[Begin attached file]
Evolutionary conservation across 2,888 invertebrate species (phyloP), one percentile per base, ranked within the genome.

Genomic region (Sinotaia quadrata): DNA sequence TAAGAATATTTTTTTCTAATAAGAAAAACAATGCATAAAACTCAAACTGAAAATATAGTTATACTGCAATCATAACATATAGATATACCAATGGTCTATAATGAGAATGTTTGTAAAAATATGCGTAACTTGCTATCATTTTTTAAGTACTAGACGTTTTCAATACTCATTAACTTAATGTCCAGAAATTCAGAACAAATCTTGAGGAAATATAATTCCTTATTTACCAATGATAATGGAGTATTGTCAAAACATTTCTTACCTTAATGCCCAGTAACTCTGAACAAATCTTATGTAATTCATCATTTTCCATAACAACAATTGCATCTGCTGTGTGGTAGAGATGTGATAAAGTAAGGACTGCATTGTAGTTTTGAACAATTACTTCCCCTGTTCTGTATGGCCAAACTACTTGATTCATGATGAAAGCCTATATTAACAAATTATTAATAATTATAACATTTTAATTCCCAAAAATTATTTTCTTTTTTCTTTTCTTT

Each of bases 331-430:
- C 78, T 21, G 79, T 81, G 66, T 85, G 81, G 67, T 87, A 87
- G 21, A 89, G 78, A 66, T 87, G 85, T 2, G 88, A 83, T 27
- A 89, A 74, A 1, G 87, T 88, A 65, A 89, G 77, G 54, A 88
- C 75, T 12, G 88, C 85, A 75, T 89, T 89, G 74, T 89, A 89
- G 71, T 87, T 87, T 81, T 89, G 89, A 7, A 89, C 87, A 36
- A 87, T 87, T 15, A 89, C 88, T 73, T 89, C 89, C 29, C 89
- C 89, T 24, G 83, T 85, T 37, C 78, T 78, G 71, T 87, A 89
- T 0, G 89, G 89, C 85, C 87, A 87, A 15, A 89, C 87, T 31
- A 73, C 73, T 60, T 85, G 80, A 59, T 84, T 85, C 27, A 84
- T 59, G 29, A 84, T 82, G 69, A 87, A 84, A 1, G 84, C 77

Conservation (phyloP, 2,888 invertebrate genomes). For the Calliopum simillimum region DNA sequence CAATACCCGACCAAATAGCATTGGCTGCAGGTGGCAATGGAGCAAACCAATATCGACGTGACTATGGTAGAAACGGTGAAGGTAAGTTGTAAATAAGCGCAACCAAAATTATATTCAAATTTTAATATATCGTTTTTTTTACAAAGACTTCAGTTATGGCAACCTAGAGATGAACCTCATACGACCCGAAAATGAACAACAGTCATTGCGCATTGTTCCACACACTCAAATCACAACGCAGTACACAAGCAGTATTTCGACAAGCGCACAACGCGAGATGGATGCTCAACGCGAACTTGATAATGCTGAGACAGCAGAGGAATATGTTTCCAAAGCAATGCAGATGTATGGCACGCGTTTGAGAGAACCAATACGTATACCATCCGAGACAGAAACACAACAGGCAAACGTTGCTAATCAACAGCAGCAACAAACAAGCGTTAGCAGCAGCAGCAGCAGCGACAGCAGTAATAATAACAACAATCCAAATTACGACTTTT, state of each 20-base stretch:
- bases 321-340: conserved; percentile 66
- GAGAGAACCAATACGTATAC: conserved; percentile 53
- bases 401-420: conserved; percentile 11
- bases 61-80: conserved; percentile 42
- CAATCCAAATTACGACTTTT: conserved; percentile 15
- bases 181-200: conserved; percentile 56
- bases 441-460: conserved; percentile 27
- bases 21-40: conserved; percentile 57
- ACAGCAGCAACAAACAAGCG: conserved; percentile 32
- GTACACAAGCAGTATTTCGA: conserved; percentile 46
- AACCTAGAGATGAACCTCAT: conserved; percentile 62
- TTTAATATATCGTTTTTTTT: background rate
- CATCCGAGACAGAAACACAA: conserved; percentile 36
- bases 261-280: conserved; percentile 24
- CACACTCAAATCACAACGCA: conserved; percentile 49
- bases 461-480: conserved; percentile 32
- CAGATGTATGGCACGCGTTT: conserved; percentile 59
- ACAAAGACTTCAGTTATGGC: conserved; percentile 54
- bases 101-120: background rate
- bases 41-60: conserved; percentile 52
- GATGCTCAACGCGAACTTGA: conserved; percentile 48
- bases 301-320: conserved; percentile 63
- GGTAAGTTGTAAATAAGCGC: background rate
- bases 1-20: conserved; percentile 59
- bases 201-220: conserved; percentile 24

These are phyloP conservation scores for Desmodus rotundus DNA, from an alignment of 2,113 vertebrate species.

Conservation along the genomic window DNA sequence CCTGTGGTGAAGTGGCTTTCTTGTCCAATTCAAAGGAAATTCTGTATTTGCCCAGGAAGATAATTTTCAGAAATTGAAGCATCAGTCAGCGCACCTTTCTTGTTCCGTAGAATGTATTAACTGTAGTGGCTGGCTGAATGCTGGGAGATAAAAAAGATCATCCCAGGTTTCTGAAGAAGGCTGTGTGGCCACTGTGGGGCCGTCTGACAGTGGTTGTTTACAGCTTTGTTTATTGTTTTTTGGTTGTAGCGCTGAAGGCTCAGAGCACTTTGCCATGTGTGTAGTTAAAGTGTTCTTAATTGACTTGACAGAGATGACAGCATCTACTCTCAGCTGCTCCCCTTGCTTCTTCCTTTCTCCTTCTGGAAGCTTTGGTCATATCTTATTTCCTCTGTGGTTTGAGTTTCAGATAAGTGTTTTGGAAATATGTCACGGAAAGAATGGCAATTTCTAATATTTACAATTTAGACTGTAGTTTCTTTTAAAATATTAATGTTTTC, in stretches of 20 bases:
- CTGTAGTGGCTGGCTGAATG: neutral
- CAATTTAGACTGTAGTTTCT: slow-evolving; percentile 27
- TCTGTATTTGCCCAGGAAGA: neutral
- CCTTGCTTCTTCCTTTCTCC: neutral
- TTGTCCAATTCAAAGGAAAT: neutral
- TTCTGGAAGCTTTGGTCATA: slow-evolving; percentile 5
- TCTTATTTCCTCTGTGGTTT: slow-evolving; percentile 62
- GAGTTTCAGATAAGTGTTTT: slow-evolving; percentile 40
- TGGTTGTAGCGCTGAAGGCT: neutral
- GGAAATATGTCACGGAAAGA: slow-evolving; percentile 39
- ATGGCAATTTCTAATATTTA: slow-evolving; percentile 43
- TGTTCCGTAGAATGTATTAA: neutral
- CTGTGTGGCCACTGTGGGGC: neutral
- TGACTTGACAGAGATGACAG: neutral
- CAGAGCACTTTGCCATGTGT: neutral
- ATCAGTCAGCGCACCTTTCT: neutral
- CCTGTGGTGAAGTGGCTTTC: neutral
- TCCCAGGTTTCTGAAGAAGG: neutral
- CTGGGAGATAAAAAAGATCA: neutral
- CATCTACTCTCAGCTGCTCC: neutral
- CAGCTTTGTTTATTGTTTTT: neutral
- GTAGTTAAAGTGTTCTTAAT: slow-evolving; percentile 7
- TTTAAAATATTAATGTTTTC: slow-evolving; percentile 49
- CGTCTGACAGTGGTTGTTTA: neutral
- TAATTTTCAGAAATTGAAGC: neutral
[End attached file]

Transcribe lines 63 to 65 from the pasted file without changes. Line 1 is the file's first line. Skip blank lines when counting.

- GTAGTTAAAGTGTTCTTAAT: slow-evolving; percentile 7
- TTTAAAATATTAATGTTTTC: slow-evolving; percentile 49
- CGTCTGACAGTGGTTGTTTA: neutral